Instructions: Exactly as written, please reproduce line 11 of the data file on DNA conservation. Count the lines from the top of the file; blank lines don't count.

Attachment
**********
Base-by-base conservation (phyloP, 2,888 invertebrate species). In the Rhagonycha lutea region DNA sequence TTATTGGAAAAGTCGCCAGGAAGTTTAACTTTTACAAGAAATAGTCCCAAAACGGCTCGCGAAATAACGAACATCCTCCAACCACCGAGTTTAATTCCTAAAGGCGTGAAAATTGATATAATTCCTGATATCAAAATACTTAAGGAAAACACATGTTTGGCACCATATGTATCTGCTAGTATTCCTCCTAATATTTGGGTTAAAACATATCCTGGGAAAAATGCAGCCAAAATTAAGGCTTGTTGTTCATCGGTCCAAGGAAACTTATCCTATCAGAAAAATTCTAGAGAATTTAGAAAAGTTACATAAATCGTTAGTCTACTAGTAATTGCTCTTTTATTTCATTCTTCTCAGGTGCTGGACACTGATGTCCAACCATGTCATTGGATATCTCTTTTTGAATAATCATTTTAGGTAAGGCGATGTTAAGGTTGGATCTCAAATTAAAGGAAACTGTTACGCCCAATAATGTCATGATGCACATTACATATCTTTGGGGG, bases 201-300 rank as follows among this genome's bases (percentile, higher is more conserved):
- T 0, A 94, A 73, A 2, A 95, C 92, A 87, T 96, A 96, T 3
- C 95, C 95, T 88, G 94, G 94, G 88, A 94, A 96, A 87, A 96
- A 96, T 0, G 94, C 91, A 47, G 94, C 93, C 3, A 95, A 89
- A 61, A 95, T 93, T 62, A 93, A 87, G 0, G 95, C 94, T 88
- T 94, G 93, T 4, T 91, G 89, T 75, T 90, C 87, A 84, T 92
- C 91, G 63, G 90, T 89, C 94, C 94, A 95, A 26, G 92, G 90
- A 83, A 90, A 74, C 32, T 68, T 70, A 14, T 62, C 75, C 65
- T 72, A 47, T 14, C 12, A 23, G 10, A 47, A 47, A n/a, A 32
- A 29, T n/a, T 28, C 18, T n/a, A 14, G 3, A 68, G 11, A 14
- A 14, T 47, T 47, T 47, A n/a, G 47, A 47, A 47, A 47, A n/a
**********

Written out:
- A 14, T 47, T 47, T 47, A n/a, G 47, A 47, A 47, A 47, A n/a